"Left West Gate 6 o'clock went to Sand Springs 22 miles for dinner no grass, pretty good water went to Carson Slough ... forded slough toll $1.50 per wagon not much grass made 40 miles hard road" - Silas L. Hopper, June 26, 1863
"Started out without breakfast for Carson River. ... roads very sandy. Very fine stream. Took a bath. ... we crossed the river, and got to Ragtown at three o'clock. Took supper at station, had buttermilk and sugar" - Edward James Mathews, September 11, 1859
On this post is the original marker placed here by the Nevada Emigrant Trail Marking Committee, Inc. (NETMC).
CARSON RIVER ROUTE MARKER NO. C.R.R.8 RAGTOWN ON THE CARSON RIVER. END OF 40 MILE DESERT
This post also has Marker CR-12 from the Carson River Route on it. Use the button below to go to the Carson River Route.
CARSON SINK STATION
"Had a dreadful sandy road this morning, nooned at a station at the Carson Sink. Starting on this afternoon, we got on the wrong road, which took us to a hay ranch. ... the lady of the house called on us." - Flora Isabelle Bender, August 1, 1863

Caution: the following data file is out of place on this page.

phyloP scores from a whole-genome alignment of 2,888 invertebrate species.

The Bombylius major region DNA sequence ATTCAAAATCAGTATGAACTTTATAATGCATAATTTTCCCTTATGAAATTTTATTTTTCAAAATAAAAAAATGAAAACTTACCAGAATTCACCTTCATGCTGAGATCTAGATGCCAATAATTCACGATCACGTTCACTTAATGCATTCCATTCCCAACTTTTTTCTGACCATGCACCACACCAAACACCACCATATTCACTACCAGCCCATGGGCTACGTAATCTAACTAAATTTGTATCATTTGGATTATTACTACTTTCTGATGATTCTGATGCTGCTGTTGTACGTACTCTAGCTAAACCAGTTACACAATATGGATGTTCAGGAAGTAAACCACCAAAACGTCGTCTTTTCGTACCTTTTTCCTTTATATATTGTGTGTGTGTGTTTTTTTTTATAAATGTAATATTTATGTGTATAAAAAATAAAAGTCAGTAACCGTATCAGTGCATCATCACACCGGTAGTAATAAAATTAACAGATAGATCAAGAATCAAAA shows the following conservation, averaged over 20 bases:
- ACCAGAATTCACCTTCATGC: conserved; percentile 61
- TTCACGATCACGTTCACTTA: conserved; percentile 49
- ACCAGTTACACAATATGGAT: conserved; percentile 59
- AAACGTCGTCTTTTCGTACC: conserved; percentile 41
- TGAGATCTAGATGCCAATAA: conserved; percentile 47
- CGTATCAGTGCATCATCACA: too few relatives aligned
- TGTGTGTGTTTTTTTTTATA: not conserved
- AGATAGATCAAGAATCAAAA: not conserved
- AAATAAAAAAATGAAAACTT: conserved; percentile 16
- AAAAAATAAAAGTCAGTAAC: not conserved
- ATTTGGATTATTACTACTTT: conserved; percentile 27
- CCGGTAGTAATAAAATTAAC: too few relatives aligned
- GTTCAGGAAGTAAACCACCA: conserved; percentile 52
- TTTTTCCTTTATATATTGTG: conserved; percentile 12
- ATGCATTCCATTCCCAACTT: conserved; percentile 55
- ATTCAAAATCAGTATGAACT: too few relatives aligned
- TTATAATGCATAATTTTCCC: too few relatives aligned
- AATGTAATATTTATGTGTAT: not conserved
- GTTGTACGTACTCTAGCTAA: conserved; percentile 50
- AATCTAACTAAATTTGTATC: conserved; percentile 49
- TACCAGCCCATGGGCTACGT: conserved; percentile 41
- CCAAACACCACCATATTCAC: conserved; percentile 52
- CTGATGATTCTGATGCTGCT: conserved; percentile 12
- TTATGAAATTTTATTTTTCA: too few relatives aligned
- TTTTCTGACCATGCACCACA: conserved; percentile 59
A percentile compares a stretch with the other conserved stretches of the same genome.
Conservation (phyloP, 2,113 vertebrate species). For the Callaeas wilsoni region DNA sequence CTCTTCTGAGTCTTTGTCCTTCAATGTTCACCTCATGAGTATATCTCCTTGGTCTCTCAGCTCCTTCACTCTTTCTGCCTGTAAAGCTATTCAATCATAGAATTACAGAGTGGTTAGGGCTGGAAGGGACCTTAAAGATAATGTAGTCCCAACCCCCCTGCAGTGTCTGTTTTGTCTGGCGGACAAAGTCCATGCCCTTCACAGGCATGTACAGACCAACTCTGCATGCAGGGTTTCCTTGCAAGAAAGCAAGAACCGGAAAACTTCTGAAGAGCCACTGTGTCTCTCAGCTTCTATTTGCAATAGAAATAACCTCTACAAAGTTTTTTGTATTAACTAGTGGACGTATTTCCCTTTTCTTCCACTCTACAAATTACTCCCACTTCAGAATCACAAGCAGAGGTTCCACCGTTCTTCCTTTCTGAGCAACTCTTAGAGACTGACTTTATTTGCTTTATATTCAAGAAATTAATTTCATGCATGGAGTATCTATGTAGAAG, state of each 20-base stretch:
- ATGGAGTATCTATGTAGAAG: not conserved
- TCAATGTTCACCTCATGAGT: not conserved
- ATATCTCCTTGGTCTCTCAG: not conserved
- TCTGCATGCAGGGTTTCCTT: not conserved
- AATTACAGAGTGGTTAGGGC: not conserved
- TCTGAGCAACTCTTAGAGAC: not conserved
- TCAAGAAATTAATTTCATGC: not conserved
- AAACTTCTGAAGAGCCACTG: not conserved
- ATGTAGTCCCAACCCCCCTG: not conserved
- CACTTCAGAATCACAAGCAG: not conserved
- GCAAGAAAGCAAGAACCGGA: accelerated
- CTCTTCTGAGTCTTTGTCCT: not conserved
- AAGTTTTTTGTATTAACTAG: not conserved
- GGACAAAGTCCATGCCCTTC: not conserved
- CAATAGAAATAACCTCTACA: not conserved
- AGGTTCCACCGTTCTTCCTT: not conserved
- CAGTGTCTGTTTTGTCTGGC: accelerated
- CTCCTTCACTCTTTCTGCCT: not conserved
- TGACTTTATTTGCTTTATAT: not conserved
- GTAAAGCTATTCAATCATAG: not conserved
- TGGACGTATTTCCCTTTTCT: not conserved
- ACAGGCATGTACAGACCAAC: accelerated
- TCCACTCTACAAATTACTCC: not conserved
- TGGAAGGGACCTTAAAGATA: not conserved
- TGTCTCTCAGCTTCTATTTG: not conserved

"Reached the sink about noon traveled along the bank ... and camped for dinner. After taking dinner we started for Desert Wells fifteen miles distant. Reached the wells late in the evening found good water and grass" - B. P. Lewis, July 16, 1863
"Just at daylight we came in sight of Carson River. ... the water is clear and cold. ... fish are caught here. ... we took time to rest as we had an invitation to attend a party this evening held at a stage station" - Clara E. Downes, August 15, 1860
"In about 3 miles we came to a mail station (Bucklands) ... about one mile farther we came to a new fort they were just building. ... on the north side of the river they are putting up some rite smart doby building" - Philander Powell, September 28, 1860
This marker post also has an original marker placed here by the Nevada Emigrant Trail Marking Committee, Inc. (NETMC).
CARSON RIVER ROUTE MARKER NO. C.R.R. 12-A - THE EMIGRANT ALTERNATE RIVER ROUTE RUNS FROM THIS POINT TO THE BASE OF THE SIERRA.
Markers S-1 and CR-19 from the Walker River / Sonora Route and the Carson River Route, respectively, are also found on this post. You can navigate to those routes using the buttons below.